Written by Liza Kolbasov
Among the traditional math classes offered at Gunn, one stands out: Business, Entrepreneurship and Math (BEAM), an application math course started in 2014 by math teacher Cristina Florea. This course focuses on teaching students about entrepreneurship and the real-life applications of math, as well as letting them apply their newly acquired knowledge to internships or projects.
Florea first started BEAM as a way to satisfy the Gunn community’s needs. “Throughout teaching here, I’ve heard both students and parents say two things: how does math apply to the real world and what can we do to show the students how it applies, and why isn’t there a business course offered at Gunn when Palo Alto is in the Silicon Valley?” she said. Through the program, Florea hopes to teach students math and business in a way that would help them in their futures and enable them to give back to the community.
According to BEAM Chief Executive Officer senior Minki Kim, students learn the most through the unique hands-on opportunities to create their own projects. “[Students are] thrown into groups in the second semester and made to do these projects that have a real life application,” Kim said. “I think that’s the most important part of BEAM.”
BEAM began as a lunchtime club with five students in it. Over the past three years, it has expanded into a full-time course working with several companies. Since its creation at Gunn, the class has spread to schools worldwide, including in Germany, China, Sweden, the Netherlands and Mexico. The curriculum, developed by Florea and two of the largest professional firms in the world, Ernst & Young and PricewaterhouseCoopers, focuses on skills necessary for students to create their own startups and put them into practice.
According to BEAM and math teacher Toni Smith, who started teaching the course along with Florea this year, the course is split into parts that provide different areas of business knowledge. “Students are learning about all aspects of business, as well as mathematics and how the two are combined,” Smith said.
These skills aide students in seeing the practical side of entrepreneurship. “[Entrepreneurship] is not as easy as having a good idea and then implementing it, there’s a lot of steps in between having a good idea and turning it into something that can make you money,” Kim said.
The class works to provide students with knowledge that will help students complete these steps. “BEAM is a class where students learn different aspects of business, such as entrepreneurship, business strategy, marketing, and finance, and get to collaborate on projects with students in other parts of the world that take BEAM course,” Smith said, adding that many students already have an idea for a business.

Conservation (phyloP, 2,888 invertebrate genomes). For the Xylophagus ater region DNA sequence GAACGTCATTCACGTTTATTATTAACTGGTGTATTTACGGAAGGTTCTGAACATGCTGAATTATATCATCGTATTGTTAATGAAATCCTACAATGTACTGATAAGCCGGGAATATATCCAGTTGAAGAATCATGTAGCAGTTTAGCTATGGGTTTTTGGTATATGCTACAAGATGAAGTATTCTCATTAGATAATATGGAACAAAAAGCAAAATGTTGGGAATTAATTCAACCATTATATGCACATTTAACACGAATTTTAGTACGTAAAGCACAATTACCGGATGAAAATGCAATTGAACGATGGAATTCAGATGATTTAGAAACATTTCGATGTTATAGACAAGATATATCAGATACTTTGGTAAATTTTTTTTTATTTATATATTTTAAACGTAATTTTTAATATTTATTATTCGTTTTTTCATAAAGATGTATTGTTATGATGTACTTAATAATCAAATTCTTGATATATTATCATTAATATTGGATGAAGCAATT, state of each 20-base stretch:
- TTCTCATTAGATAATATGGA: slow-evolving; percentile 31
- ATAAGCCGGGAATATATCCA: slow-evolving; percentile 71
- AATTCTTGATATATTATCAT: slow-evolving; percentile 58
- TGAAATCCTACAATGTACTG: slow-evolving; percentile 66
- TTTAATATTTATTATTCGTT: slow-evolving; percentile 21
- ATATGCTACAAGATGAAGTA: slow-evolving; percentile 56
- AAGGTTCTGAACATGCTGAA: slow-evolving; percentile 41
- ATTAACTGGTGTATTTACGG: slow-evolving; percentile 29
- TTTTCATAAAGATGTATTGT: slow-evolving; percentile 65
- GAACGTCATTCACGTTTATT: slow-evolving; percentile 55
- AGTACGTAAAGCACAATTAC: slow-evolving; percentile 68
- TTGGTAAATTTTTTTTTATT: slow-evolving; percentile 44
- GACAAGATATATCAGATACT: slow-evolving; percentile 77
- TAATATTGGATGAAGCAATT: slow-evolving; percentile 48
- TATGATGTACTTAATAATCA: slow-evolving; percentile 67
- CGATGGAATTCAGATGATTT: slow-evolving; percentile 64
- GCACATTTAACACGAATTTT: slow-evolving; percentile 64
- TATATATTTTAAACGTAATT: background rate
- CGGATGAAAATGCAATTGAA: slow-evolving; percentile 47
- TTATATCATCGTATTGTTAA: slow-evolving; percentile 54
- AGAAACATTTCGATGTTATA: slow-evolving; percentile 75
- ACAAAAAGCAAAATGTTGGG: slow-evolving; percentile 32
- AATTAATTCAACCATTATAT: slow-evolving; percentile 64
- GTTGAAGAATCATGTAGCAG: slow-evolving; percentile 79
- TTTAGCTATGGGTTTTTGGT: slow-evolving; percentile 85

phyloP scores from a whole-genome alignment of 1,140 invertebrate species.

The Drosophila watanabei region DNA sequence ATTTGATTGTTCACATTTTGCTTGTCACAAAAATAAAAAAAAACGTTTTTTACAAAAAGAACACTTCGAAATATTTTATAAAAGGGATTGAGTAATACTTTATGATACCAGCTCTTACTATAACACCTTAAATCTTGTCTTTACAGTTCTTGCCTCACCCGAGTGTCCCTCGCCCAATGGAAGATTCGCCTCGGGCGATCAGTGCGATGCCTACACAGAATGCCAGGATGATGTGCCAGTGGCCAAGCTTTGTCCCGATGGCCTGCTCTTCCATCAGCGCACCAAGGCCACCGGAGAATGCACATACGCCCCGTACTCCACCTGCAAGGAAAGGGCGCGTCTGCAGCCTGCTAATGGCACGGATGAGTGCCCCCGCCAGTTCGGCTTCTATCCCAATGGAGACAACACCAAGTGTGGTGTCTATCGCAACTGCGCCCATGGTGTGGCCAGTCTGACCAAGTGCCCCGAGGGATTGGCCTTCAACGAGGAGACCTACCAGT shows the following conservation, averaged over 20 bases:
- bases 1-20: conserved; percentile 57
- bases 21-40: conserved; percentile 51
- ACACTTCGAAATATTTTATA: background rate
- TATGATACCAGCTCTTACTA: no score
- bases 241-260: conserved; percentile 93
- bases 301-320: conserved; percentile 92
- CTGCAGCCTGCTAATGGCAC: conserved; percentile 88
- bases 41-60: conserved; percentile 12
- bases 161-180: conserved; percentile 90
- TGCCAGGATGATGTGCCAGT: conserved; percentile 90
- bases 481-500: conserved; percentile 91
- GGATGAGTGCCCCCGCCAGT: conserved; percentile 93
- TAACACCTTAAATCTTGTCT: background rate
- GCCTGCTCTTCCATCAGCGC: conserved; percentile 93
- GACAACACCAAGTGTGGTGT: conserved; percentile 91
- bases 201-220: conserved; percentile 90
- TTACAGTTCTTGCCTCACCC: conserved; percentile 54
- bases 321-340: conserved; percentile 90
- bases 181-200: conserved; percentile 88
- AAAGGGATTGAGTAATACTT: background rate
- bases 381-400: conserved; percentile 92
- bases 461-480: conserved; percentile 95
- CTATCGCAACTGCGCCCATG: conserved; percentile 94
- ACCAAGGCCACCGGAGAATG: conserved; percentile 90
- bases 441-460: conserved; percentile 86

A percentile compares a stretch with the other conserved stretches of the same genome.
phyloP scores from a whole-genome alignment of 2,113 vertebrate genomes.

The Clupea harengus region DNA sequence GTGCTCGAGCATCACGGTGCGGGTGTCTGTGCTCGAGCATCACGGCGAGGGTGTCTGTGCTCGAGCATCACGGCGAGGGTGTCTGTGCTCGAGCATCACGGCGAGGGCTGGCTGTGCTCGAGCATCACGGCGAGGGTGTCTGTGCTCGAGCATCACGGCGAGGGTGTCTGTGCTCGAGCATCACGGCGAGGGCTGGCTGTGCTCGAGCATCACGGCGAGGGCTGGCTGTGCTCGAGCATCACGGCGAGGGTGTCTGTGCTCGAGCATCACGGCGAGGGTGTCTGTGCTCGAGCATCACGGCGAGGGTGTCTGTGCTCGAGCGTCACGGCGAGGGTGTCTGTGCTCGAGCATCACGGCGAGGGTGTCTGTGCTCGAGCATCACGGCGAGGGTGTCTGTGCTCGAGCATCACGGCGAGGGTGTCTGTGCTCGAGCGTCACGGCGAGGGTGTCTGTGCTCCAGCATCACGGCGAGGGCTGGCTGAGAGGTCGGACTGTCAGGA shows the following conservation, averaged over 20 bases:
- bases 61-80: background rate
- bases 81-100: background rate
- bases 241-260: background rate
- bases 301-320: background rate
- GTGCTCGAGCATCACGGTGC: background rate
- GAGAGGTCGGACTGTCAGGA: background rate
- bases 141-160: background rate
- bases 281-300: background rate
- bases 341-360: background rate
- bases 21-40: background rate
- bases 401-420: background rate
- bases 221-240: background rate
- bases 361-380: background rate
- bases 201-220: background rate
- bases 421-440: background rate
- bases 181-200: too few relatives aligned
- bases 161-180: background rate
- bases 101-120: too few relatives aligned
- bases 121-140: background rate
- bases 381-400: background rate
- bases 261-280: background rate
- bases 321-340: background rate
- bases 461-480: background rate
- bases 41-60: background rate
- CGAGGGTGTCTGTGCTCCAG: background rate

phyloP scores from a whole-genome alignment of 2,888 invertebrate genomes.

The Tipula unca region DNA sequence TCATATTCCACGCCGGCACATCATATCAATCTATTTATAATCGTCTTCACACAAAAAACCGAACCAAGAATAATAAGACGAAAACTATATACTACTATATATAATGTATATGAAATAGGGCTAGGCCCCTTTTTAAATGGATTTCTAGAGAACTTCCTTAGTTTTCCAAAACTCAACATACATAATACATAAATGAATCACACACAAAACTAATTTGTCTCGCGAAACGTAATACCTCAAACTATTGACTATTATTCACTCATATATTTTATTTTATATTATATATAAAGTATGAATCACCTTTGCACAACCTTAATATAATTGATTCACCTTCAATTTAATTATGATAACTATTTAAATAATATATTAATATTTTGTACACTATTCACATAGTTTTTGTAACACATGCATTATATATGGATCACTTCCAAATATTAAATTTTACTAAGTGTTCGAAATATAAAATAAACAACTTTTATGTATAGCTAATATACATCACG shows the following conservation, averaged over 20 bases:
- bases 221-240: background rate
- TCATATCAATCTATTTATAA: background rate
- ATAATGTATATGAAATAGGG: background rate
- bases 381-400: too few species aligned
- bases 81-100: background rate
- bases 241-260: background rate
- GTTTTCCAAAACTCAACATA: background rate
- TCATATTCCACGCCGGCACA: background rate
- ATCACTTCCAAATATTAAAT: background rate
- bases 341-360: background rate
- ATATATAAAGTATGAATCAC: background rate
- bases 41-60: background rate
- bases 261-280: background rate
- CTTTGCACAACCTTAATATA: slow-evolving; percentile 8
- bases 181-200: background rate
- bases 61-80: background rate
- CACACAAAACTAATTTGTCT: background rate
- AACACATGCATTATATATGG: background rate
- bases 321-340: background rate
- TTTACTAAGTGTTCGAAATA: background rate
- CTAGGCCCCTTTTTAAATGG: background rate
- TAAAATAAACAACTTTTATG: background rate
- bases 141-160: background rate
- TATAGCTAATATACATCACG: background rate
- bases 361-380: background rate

The skills that students learn through entrepreneurship and courses such as BEAM are incredibly applicable, according to Florea and Kim. “Well, first of all, if [students] make something really good right now… [they] could continue with that for the rest of [their] lives,” Kim said, citing the example of a student who invented disinfecting plastic for hospitals. “But it’s just basically the skills, to try new things and see if you’ll succeed or not, and then… try that again in the future. It’s just another experience that will give them guidance,” he said.
Even for students who do not choose to pursue a future in business, BEAM can provide knowledge that will help them regardless of their profession. Entrepreneurship allows students to get better at three essential skills: creative thinking, problem solving and giving good presentations. “I think… entrepreneurship, and joining the course or doing entrepreneurship projects in high school, it kind of forces you to think about these three things, and forces you to become better at them before you leave high school,” Florea said.
BEAM is unique in that it allows students to explore entrepreneurship on a global level, working on projects with people from other countries. “I guess you could say BEAM is like global entrepreneurship at the high school level because the students worldwide collaborate and could possibly create joint startups,” Florea said. “Who knows, maybe a student from Linkoping, Sweden, and a student from Oaxaca, Mexico, hear about each other’s different startups and they would want to continue to work together on the same startup.”
The course’s central idea of working together to complete projects and give back to the community on a local and global level echoes many of Gunn’s core values. “Gunn is a very close community,” Florea said. “Everybody cares about each other. We’re all in this together. So, let’s all be in this together and work towards creating a product or service that helps other people and gives back to our community.”